Gillibrand still lacks backing of home-state colleagues in Congress ahead of 2020 presidential race

U.S. Sen. Kirsten Gillibrand is still trying to shore up endorsements from New York’s congressional delegation ahead of a potential 2020 bid for the White House, leaving her the only senator in an already crowded Democratic field without any congressional backing from her home state.

“No one seems to be willing to stick their neck out for” Gillibrand, Rebecca Katz, a New York-based Democratic consultant, told Politico.

“No one seems to be willing to stick their neck out."

— Rebecca Katz, a New York-based Democratic consultant

Though her campaign is still in its exploratory phase, Gillibrand is working to garner support with U.S. House members. The task could remain difficult as some may wish to see the field develop. New York Gov. Andrew Cuomo has not closed the door on a run and New York City Mayor Bill de Blasio plans to travel to early caucus and primary states. Former New York Mayor Michael Bloomberg -- a Democrat who has been both a Republican and an independent in the past -- recently announced he would not be running.

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“She’s working hard, she’s been going into South Carolina, New Hampshire and Iowa,” said Rep. Carolyn Maloney, D-N.Y., of the early primary states.

Rep. Brian Higgins, D-N.Y., said Cuomo could still be in play for a 2020 presidential bid, but that he is open to throwing his support to Gillibrand.

“It’s too early to make any kind of decisive commitment without knowing the full lay of the land,” Higgins told the politics website. “It’s early and there’s seemingly new candidates coming in every single day.”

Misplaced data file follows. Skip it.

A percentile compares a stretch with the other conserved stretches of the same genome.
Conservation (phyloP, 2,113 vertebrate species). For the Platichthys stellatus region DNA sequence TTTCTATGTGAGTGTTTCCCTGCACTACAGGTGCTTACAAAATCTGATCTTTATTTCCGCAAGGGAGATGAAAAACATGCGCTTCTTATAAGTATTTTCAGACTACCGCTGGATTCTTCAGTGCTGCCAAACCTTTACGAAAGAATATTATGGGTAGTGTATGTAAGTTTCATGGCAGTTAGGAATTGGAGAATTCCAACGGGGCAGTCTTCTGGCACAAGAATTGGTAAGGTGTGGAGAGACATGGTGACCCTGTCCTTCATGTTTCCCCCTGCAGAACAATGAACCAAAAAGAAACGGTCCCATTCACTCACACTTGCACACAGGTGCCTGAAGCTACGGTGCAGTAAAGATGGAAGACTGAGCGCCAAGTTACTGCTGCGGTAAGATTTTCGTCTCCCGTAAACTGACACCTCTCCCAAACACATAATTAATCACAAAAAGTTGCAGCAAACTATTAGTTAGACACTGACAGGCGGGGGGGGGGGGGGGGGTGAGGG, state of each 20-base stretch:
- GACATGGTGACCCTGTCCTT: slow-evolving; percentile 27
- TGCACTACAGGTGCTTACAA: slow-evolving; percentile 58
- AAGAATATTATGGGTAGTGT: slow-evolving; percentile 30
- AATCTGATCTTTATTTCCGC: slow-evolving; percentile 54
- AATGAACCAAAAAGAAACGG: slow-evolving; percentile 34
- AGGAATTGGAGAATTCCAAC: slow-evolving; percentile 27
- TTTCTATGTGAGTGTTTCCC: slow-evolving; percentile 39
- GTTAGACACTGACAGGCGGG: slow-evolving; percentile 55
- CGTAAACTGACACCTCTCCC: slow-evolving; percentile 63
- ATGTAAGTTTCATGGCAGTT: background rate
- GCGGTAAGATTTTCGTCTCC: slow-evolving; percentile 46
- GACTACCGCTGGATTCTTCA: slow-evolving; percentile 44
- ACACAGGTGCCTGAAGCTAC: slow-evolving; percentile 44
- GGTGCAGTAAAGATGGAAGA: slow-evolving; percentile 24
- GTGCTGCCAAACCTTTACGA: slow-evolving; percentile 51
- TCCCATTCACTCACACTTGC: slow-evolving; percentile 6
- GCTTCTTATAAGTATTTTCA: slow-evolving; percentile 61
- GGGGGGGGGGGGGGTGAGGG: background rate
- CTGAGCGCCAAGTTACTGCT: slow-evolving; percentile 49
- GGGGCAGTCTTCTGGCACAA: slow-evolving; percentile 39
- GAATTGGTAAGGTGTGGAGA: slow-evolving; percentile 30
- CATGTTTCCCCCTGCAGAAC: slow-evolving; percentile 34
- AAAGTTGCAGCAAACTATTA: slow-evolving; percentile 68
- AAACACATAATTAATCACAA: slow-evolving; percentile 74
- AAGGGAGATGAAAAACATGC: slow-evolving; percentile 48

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Gillibrand's difficulty shoring up support is in contrast to Sen. Cory Booker of New Jersey, who has the support of his state’s Democratic delegation, as does Sen. Bernie Sanders of Vermont. Sen. Kamala Harris of California has not received endorsements from most of her Democratic colleagues but has secured the support of five House members, according to Politico.

New York Democratic Rep. Gregory Meeks told the site it was too early and that “I don’t know all the candidates yet. I’m going to wait to see who all of the candidates are.”

Senate Minority Leader Chuck Schumer is expected to remain neutral in the 2020 primary. Some House members said privately that Gillibrand’s relationships with New York Democrats aren’t as strong as Schumer’s.

“We see and deal with him a lot more,” said one member, who told Politico they wished to remain anonymous.

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Others are waiting to see whether former U.S. Rep. Beto O’Rourke of Texas throws his hat into the ring.

“Just by virtue of how large and diverse the New York and California delegations are and how complicated their internal politics can be, it will be harder for any presidential candidate to lock them down,” said Democratic strategist Craig Varoga. “It's a credit to Booker that he could get New Jersey, but it’s still easier to get New Jersey than California or New York — those just aren’t as realistic.”